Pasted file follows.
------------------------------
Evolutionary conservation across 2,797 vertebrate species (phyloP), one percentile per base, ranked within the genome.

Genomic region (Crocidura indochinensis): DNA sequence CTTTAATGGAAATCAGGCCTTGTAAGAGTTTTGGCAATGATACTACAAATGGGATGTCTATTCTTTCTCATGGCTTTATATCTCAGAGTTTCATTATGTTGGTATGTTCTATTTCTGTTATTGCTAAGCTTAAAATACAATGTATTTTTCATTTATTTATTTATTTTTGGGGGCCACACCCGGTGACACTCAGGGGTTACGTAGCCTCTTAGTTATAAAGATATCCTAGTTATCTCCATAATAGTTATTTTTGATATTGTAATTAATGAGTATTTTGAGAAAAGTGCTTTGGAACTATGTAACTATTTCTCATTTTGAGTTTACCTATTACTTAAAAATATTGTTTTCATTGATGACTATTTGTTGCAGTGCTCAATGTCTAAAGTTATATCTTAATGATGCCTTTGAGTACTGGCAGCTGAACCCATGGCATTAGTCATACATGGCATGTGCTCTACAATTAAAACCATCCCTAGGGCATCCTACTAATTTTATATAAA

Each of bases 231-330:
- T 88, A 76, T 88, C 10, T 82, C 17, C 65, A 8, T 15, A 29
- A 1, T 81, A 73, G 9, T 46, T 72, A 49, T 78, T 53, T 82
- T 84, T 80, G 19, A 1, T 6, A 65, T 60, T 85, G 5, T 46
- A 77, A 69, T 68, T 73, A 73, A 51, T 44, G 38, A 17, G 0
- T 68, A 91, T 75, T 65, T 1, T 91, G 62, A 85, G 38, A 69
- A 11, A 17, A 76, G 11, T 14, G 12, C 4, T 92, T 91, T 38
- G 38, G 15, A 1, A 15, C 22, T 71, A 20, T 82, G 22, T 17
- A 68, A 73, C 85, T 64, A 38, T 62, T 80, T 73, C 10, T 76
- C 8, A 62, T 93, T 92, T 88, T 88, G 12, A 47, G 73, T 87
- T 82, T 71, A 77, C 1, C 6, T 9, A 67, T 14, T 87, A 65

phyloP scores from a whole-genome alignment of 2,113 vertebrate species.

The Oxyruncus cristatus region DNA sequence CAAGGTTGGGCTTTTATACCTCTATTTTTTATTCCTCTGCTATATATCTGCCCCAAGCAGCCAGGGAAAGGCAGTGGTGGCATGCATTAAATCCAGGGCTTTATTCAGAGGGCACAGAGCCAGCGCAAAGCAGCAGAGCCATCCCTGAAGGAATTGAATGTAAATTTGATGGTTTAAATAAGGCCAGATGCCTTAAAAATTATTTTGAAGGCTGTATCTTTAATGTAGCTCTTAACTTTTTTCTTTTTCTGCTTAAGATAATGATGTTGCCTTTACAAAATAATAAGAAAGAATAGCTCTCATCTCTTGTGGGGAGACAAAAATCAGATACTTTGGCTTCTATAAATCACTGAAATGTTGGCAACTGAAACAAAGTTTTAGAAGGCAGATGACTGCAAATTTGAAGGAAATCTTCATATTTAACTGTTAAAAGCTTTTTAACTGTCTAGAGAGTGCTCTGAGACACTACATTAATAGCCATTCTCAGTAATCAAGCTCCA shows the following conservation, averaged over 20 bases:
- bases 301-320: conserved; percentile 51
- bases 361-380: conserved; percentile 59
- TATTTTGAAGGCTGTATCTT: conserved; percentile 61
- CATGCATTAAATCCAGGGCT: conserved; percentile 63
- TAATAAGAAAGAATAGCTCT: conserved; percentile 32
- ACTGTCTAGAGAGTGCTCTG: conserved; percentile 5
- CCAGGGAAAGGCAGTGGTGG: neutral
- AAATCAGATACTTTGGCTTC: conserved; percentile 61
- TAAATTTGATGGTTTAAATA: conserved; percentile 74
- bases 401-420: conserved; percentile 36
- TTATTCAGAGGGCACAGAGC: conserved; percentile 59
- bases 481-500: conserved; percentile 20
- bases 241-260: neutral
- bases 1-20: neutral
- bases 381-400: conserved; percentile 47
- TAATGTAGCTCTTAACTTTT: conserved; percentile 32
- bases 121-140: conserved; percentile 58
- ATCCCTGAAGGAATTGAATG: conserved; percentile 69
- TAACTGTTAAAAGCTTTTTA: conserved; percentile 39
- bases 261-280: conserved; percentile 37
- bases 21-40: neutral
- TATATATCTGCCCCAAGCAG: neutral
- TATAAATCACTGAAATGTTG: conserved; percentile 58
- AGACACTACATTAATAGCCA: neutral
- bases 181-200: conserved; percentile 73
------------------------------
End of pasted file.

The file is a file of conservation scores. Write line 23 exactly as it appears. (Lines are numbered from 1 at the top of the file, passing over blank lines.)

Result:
- AAATCAGATACTTTGGCTTC: conserved; percentile 61